April 15th, 2013 | The Heads Up!!! Foundation recently donated $3,000 to the Cleft and Craniofacial Program at Riley Hospital for Children at IU Health. The gift will pay for the purchase of the “Craniofacial Family Notebook” which is given to parents of newborns at their first clinic visit. The notebook contains valuable educational information about… Continue Reading
Microtia is diagnosed when a child is born with small, abnormally-shaped or completely absent, outer ear on one or both sides of the head. Most children with this condition have a normally-formed hearing structures within the skull but lack all or part of the structure that forms the outer ear. In some cases, hearing is compromised. Riley Hospital for Children at Indiana University Health is the only center in Indiana performing all available techniques for hearing and ear reconstruction. Our experienced physicians offer the most advanced treatments for Microtia.
What is Microtia?
Microtia literally means small ear. Children with this rare condition have a small, abnormally-shaped or absent external ear. Most children have this condition only on one side (unilateral), however it can occur on both sides (bilateral). Typically microtia only involves the outer ear, but can also cause difficulty hearing and determining the direction of sound.
In some cases, a child with microtia will have no hearing in the affected ear, due to the absence of the ear canal. This is called aural atresia. A child with microtia and aural atresia in both ears will be significantly hard of hearing and require a hearing aid. Children with aural atresia typically also have incomplete formation of the small middle ear bones and may lack an eardrum.
What causes Microtia?
Microtia is found in children at birth and is usually an isolated condition. In some children, microtia occurs along with other facial abnormalities, such as hemifacial microsomia, which involves the under development of one side of the face, including the ear. In very rare cases, hemifacial microsomia can occur on both sides of the face at once.
Children with Treacher Collins syndrome [link to page], a condition that involves the underdevelopment of the lower eyelids, cheekbones and lower jaw, may also have microtia.
How is Microtia treated?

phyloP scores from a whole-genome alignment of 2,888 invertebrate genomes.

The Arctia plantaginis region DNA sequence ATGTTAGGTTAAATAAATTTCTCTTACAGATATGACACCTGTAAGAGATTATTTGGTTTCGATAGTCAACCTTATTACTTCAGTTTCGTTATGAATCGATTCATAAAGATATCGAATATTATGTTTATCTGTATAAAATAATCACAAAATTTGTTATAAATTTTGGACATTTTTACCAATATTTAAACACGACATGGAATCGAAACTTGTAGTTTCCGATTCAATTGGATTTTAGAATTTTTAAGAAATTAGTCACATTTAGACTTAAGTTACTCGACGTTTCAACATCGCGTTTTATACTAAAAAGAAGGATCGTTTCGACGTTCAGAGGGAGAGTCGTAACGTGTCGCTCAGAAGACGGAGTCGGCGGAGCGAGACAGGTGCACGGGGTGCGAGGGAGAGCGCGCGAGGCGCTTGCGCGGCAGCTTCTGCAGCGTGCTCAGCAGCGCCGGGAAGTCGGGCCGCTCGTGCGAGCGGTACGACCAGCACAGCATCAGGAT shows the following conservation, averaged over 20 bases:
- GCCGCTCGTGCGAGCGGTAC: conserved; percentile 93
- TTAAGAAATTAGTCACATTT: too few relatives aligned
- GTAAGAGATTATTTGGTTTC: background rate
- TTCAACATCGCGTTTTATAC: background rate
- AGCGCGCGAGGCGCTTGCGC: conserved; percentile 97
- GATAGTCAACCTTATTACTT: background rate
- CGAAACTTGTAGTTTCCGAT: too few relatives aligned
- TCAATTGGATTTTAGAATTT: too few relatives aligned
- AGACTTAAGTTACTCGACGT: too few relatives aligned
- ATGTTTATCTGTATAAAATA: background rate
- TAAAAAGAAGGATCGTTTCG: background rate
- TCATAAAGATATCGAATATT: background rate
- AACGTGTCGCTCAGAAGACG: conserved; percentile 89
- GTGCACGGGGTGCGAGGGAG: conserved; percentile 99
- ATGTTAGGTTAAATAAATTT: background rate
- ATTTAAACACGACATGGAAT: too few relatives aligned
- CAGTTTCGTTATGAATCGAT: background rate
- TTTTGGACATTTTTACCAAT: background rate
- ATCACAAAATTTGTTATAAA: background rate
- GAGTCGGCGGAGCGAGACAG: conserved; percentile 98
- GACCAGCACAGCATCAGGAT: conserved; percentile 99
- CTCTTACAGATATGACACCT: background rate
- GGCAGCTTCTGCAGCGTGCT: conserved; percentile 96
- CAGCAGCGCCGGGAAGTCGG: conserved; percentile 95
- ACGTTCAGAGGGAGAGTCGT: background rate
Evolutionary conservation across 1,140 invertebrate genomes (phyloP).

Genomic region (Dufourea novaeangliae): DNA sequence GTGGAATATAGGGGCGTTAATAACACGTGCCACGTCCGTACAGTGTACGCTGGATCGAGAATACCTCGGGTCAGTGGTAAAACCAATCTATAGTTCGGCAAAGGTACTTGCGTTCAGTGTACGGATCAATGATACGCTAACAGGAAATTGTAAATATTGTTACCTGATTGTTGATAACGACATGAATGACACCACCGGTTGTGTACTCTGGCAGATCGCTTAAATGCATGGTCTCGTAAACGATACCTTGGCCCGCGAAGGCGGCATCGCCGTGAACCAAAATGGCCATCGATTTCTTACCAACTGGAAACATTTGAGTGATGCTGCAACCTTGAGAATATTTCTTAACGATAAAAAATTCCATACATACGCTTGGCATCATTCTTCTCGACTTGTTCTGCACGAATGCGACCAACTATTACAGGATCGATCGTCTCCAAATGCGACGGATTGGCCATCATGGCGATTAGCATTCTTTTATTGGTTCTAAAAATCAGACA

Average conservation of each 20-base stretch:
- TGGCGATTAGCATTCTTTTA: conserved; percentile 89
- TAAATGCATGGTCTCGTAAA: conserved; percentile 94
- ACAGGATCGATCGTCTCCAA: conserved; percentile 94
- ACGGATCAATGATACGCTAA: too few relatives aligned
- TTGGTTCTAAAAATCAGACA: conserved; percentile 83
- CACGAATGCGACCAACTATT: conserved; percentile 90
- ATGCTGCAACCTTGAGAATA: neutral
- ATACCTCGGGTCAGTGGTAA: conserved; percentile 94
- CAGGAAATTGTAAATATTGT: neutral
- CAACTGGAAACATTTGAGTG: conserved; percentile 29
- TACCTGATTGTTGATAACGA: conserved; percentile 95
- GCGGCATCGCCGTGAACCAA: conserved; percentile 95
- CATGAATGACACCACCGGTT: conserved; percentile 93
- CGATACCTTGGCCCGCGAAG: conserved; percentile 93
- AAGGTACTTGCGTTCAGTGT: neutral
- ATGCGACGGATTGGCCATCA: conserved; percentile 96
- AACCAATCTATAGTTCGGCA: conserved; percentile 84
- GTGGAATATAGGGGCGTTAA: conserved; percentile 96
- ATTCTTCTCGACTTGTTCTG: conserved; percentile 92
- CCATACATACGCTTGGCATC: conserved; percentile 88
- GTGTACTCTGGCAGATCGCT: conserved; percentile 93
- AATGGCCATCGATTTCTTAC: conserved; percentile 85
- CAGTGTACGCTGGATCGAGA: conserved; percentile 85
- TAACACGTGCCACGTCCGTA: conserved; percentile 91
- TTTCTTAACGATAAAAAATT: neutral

Riley Hospital for Children at IU Health has extensive experience treating microtia, and is the only hospital in Indiana performing all available techniques for hearing and ear reconstruction. Our experienced physicians offer the most advanced treatments for microtia, working closely with other specialists, including Ear, Nose and Throat [link] physicians when hearing aid placement is necessary. Because microtia may occur in conjunction with other craniofacial conditions that require reconstruction, our coordinated care means your child receives the comprehensive treatment necessary to accomplish the best outcomes.
A series of surgeries is typically required to completely correct microtia. The structure of the outer ear is built up, using cartilage from the patient’s ribcage to begin building the framework for the outer ear. Most children do not undergo surgery to treat microtia until their ear has stopped significantly growing, usually around six to eight years old.
Prior to surgery, patients should undergo a complete hearing evaluation. If it is determined their hearing is compromised, a hearing aid will be recommended. Surgery for reconstruction of the middle ear can take place only after the outer ear has been reconstructed, and is usually only performed on children with hearing loss in both ears. This is done because children with microtia and hearing loss in only one ear will typically hear at normal levels, with the exception of hearing sounds in “stereo”.
In addition to hearing and language screenings, a high resolution, 3D CT scan of the temporal bones is recommended. This test is performed to rule out a benign tumor of the middle ear, known as a cholesteatoma, which is more common in children with aural atresia.
Additional information about Microtia
It is important there is sufficient hearing during a child’s early years in order to ensure normal speech development. Two types of hearing tests help determine if a child will need a hearing aid:
- BAER testing (Brain stem Auditory Evoked Response testing)—is used for infants and small children
- Reliable behavioral testing—is used when a child is old enough to cooperate and understand directions.
Patients with bilateral aural atresia, meaning they have hearing loss in both ears, receive bone conduction hearing aids within the first few months of life. In addition, speech therapy will be recommended as soon as a child begins to talk. Older children may receive a bone-anchored hearing aid (BAHA), which works by directly stimulating the inner ear through the bone.